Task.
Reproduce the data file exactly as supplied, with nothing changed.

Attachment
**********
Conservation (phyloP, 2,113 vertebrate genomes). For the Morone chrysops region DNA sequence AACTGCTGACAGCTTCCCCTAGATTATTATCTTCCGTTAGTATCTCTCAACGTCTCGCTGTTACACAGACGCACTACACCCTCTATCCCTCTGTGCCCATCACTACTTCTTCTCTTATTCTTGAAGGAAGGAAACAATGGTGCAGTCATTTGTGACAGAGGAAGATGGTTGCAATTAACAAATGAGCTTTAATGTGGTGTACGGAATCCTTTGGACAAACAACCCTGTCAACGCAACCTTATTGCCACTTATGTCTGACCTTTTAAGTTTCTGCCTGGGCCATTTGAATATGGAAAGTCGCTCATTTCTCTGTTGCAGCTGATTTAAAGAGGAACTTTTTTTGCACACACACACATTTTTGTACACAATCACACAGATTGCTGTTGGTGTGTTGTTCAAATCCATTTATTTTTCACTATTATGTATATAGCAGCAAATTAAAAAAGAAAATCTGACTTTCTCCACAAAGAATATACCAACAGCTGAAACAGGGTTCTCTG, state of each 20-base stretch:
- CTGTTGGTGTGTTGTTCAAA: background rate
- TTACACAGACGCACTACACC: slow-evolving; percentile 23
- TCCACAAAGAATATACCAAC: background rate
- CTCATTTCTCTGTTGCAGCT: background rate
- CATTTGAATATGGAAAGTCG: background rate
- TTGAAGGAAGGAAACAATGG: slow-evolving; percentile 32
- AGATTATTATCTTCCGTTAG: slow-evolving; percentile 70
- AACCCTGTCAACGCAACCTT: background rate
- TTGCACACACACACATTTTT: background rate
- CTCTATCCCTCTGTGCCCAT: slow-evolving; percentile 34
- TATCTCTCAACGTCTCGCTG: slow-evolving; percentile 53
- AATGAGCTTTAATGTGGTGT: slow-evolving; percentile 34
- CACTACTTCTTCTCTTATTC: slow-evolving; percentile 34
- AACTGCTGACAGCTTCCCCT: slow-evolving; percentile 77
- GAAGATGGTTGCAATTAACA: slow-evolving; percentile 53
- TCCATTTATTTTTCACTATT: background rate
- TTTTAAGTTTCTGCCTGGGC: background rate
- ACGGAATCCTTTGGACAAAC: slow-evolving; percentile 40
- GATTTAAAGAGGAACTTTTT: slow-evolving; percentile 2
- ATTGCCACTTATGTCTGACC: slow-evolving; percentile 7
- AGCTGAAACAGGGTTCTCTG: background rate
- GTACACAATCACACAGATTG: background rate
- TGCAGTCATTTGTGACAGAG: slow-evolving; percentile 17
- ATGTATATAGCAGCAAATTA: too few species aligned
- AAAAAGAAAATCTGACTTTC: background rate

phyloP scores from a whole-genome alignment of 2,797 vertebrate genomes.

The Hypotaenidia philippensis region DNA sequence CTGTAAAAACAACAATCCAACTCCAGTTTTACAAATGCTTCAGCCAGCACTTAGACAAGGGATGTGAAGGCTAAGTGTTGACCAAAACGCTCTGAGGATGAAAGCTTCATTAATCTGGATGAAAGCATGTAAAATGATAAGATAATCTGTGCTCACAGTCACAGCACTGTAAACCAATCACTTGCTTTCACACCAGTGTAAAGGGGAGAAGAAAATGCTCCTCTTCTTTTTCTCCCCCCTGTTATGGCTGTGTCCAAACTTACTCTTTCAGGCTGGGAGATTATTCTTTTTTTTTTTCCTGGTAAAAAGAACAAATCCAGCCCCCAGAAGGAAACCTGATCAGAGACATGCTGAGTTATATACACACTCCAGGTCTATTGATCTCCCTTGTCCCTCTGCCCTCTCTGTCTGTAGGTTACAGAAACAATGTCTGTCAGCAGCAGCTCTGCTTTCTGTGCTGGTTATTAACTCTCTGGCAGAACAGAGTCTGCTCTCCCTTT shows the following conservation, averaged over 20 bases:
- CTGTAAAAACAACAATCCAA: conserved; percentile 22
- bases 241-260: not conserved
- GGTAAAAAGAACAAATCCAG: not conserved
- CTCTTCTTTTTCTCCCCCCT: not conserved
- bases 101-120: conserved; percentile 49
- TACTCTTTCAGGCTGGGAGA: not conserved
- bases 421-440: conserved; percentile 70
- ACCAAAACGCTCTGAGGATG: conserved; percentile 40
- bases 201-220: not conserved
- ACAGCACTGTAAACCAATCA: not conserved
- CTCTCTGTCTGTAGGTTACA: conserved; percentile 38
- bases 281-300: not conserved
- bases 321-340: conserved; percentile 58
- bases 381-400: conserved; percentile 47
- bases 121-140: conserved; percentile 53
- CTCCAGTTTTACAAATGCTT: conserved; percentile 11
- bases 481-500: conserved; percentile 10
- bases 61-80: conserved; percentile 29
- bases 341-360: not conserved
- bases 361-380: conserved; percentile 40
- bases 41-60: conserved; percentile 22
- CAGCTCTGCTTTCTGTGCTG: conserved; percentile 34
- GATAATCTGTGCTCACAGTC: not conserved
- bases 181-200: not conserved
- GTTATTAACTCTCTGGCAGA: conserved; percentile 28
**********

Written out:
Conservation (phyloP, 2,113 vertebrate genomes). For the Morone chrysops region DNA sequence AACTGCTGACAGCTTCCCCTAGATTATTATCTTCCGTTAGTATCTCTCAACGTCTCGCTGTTACACAGACGCACTACACCCTCTATCCCTCTGTGCCCATCACTACTTCTTCTCTTATTCTTGAAGGAAGGAAACAATGGTGCAGTCATTTGTGACAGAGGAAGATGGTTGCAATTAACAAATGAGCTTTAATGTGGTGTACGGAATCCTTTGGACAAACAACCCTGTCAACGCAACCTTATTGCCACTTATGTCTGACCTTTTAAGTTTCTGCCTGGGCCATTTGAATATGGAAAGTCGCTCATTTCTCTGTTGCAGCTGATTTAAAGAGGAACTTTTTTTGCACACACACACATTTTTGTACACAATCACACAGATTGCTGTTGGTGTGTTGTTCAAATCCATTTATTTTTCACTATTATGTATATAGCAGCAAATTAAAAAAGAAAATCTGACTTTCTCCACAAAGAATATACCAACAGCTGAAACAGGGTTCTCTG, state of each 20-base stretch:
- CTGTTGGTGTGTTGTTCAAA: background rate
- TTACACAGACGCACTACACC: slow-evolving; percentile 23
- TCCACAAAGAATATACCAAC: background rate
- CTCATTTCTCTGTTGCAGCT: background rate
- CATTTGAATATGGAAAGTCG: background rate
- TTGAAGGAAGGAAACAATGG: slow-evolving; percentile 32
- AGATTATTATCTTCCGTTAG: slow-evolving; percentile 70
- AACCCTGTCAACGCAACCTT: background rate
- TTGCACACACACACATTTTT: background rate
- CTCTATCCCTCTGTGCCCAT: slow-evolving; percentile 34
- TATCTCTCAACGTCTCGCTG: slow-evolving; percentile 53
- AATGAGCTTTAATGTGGTGT: slow-evolving; percentile 34
- CACTACTTCTTCTCTTATTC: slow-evolving; percentile 34
- AACTGCTGACAGCTTCCCCT: slow-evolving; percentile 77
- GAAGATGGTTGCAATTAACA: slow-evolving; percentile 53
- TCCATTTATTTTTCACTATT: background rate
- TTTTAAGTTTCTGCCTGGGC: background rate
- ACGGAATCCTTTGGACAAAC: slow-evolving; percentile 40
- GATTTAAAGAGGAACTTTTT: slow-evolving; percentile 2
- ATTGCCACTTATGTCTGACC: slow-evolving; percentile 7
- AGCTGAAACAGGGTTCTCTG: background rate
- GTACACAATCACACAGATTG: background rate
- TGCAGTCATTTGTGACAGAG: slow-evolving; percentile 17
- ATGTATATAGCAGCAAATTA: too few species aligned
- AAAAAGAAAATCTGACTTTC: background rate

phyloP scores from a whole-genome alignment of 2,797 vertebrate genomes.

The Hypotaenidia philippensis region DNA sequence CTGTAAAAACAACAATCCAACTCCAGTTTTACAAATGCTTCAGCCAGCACTTAGACAAGGGATGTGAAGGCTAAGTGTTGACCAAAACGCTCTGAGGATGAAAGCTTCATTAATCTGGATGAAAGCATGTAAAATGATAAGATAATCTGTGCTCACAGTCACAGCACTGTAAACCAATCACTTGCTTTCACACCAGTGTAAAGGGGAGAAGAAAATGCTCCTCTTCTTTTTCTCCCCCCTGTTATGGCTGTGTCCAAACTTACTCTTTCAGGCTGGGAGATTATTCTTTTTTTTTTTCCTGGTAAAAAGAACAAATCCAGCCCCCAGAAGGAAACCTGATCAGAGACATGCTGAGTTATATACACACTCCAGGTCTATTGATCTCCCTTGTCCCTCTGCCCTCTCTGTCTGTAGGTTACAGAAACAATGTCTGTCAGCAGCAGCTCTGCTTTCTGTGCTGGTTATTAACTCTCTGGCAGAACAGAGTCTGCTCTCCCTTT shows the following conservation, averaged over 20 bases:
- CTGTAAAAACAACAATCCAA: conserved; percentile 22
- bases 241-260: not conserved
- GGTAAAAAGAACAAATCCAG: not conserved
- CTCTTCTTTTTCTCCCCCCT: not conserved
- bases 101-120: conserved; percentile 49
- TACTCTTTCAGGCTGGGAGA: not conserved
- bases 421-440: conserved; percentile 70
- ACCAAAACGCTCTGAGGATG: conserved; percentile 40
- bases 201-220: not conserved
- ACAGCACTGTAAACCAATCA: not conserved
- CTCTCTGTCTGTAGGTTACA: conserved; percentile 38
- bases 281-300: not conserved
- bases 321-340: conserved; percentile 58
- bases 381-400: conserved; percentile 47
- bases 121-140: conserved; percentile 53
- CTCCAGTTTTACAAATGCTT: conserved; percentile 11
- bases 481-500: conserved; percentile 10
- bases 61-80: conserved; percentile 29
- bases 341-360: not conserved
- bases 361-380: conserved; percentile 40
- bases 41-60: conserved; percentile 22
- CAGCTCTGCTTTCTGTGCTG: conserved; percentile 34
- GATAATCTGTGCTCACAGTC: not conserved
- bases 181-200: not conserved
- GTTATTAACTCTCTGGCAGA: conserved; percentile 28